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Study Finds High Risk of Recurrence with Stevens-Johnson Syndrome (SJS) and Toxic Epidermal Necrolysis (TEN)

Jun 6, 2014

A new study has found that there are high rates of recurrence with Stevens-Johnson Syndrome (SJS) and Toxic Epidermal Necrolysis (TEN), two potentially fatal drug reactions. In patients with SJS and TEN, the upper layers of the skin separate from the lower layers in what is known as epidermal detachment. TEN is a more severe version of SJS. According to the background information in the study, not much is known about the risk of recurrence in these conditions.

The study was conducted by Yaron Finkelstein, M.D. of the Hospital for Sick Children, Toronto and his colleagues. Data was obtained for all Ontario residents who were hospitalized for a first episode of SJS or TEN between April 2002 and March 2011. The researchers followed up on these patients from the time they were admitted until March 31, 2012, or death. There were a total of 708 individuals identified, 567 with a first episode of SJS and 141 with a first episode of TEN. This number includes 127 children (17.9 percent) younger than 18 years of age.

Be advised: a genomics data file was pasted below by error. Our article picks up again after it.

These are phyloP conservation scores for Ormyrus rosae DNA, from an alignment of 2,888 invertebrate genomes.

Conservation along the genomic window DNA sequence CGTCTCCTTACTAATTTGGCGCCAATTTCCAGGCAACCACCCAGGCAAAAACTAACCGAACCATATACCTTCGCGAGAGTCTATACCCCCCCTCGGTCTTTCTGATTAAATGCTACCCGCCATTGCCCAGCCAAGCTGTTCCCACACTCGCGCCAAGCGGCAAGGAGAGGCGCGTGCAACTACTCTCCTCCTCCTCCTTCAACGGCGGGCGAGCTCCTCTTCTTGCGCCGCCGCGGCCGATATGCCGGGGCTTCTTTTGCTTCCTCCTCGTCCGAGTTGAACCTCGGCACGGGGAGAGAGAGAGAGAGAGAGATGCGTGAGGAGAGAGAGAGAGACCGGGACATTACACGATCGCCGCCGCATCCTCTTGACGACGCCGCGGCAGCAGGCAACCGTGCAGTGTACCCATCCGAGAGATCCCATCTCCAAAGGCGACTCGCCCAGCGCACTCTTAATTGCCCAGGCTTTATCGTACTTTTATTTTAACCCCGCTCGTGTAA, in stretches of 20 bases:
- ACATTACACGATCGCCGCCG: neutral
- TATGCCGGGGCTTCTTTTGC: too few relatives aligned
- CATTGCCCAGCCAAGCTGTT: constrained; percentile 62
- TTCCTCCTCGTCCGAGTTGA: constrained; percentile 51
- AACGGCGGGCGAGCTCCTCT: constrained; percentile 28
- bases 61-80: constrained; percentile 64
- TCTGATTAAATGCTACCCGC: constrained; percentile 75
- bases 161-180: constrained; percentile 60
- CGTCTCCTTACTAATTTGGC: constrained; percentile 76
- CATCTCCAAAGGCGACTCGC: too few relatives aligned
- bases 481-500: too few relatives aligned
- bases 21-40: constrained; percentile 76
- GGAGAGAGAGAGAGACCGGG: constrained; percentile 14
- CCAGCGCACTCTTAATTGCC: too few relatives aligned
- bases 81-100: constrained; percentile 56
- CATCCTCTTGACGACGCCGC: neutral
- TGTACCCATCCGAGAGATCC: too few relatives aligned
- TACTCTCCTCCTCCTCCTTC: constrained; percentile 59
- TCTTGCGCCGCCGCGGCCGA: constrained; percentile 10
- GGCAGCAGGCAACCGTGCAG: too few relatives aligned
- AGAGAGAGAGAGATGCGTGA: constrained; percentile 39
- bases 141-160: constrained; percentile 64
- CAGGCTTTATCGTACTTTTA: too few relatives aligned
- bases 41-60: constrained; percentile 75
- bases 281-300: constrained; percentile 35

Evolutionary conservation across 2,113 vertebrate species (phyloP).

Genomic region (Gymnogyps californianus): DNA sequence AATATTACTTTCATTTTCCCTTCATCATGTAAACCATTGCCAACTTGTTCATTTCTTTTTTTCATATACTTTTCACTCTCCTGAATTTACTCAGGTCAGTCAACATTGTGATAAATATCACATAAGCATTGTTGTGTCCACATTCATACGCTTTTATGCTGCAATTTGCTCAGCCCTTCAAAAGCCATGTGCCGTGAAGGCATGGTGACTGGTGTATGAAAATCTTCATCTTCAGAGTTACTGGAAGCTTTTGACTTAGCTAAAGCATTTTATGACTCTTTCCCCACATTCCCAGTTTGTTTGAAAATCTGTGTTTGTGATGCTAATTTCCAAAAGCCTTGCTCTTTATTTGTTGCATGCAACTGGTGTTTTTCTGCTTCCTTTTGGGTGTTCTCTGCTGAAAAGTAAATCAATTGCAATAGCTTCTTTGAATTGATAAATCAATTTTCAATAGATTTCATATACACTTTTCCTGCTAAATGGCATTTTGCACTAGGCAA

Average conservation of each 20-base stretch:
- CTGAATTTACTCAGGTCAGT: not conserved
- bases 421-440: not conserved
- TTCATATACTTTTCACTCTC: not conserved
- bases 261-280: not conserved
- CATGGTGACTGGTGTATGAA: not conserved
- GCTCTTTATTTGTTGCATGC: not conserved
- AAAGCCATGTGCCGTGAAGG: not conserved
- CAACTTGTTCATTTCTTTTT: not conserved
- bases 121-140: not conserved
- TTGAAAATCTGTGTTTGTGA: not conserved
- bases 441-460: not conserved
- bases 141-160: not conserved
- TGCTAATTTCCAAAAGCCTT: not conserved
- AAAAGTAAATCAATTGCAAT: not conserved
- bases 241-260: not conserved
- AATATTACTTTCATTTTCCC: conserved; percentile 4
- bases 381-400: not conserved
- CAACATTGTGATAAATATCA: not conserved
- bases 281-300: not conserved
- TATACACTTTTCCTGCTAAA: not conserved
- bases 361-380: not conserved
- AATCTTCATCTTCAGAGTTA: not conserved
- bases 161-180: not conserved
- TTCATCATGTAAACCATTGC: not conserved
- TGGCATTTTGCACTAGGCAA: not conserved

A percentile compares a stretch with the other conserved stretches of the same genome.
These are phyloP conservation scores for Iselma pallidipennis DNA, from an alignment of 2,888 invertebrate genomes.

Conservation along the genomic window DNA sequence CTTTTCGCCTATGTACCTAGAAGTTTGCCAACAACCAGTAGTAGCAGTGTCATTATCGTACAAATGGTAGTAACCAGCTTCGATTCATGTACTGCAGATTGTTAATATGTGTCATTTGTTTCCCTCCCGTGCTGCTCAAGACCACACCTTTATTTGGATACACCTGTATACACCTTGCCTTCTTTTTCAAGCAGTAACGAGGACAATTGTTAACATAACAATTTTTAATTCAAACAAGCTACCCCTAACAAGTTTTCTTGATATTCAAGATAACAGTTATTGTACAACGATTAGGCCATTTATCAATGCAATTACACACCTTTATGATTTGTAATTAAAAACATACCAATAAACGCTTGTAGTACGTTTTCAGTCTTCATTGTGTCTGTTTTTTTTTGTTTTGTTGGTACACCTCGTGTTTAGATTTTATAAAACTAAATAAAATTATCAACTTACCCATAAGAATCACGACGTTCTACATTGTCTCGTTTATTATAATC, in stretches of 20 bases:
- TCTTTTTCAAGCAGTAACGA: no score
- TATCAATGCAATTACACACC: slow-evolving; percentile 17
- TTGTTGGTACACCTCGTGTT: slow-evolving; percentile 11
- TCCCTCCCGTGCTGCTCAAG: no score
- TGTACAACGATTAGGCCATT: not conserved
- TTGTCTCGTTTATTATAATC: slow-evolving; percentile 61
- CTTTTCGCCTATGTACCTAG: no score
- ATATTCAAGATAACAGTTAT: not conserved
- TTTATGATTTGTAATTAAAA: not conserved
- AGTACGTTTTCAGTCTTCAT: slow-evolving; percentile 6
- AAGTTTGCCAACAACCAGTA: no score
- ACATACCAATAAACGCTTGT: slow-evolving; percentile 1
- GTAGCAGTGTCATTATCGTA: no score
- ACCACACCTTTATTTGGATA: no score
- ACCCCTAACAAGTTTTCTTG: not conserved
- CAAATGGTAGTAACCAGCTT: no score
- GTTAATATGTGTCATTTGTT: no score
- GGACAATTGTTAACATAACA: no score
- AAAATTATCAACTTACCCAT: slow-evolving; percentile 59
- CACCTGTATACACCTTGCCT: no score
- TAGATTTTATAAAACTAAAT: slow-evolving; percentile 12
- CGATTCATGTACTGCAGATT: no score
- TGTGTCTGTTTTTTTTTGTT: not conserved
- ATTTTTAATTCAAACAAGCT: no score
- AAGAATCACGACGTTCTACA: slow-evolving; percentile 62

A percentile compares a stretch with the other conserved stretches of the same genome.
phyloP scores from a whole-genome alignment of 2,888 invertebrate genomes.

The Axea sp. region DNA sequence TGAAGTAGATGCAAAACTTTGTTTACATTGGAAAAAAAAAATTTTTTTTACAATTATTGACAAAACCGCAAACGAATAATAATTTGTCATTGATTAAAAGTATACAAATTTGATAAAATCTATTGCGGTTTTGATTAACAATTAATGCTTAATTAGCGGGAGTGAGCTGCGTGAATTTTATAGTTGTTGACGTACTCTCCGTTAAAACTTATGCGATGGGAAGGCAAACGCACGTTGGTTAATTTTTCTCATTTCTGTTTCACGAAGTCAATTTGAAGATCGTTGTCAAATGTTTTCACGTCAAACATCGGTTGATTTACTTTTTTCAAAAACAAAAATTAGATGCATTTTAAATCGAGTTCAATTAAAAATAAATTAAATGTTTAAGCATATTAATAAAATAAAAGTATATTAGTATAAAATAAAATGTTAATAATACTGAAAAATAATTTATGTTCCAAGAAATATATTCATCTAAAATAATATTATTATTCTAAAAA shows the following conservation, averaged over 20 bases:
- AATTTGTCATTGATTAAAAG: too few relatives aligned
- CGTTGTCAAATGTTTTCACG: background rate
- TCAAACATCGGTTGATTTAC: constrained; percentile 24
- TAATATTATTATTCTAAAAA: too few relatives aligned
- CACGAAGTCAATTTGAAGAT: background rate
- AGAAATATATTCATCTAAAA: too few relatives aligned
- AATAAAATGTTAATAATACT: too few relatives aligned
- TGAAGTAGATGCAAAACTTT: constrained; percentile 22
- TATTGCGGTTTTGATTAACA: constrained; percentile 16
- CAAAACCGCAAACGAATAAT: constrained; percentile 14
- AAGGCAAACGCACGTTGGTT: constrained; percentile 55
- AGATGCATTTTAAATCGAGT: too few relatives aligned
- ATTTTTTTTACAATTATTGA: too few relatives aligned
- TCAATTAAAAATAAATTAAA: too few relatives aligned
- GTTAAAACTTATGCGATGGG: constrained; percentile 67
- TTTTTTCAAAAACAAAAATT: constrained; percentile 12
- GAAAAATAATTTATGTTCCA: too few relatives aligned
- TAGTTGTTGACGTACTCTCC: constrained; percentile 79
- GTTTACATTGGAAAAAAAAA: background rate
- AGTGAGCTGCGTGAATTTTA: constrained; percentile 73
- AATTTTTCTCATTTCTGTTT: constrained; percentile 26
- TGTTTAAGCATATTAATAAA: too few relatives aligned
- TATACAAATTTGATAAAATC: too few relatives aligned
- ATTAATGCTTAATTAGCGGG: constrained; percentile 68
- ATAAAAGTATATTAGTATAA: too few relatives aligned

The researchers found that forty-two patients, or 7.2 percent, experienced a second episode of SJS or TEN and had to be hospitalized. Multiple recurrences occurred in eight patients, 1.4 percent.

“In light of the reported incidence of SJS and TEN in the general population (1.0-7.2 cases/1 million individuals/year), the observed recurrence risk in our study (>7 percent) is several thousand-fold higher than would be expected if subsequent episodes were probabilistically independent of the first SJS or TEN episode. We speculate that this increased risk reflects individual susceptibility. Genetic predisposition has been identified for several medications in association with specific genotypes …” the authors said. “…these findings are relevant to physicians who care for patients with a history of SJS or TEN. Because most such episodes are drug-induced, the high risk of recurrence should be recognized, and the benefits of drug therapy weighed carefully against the potential risks. This is particularly true for drugs commonly associated with the development of these frequently fatal conditions.”

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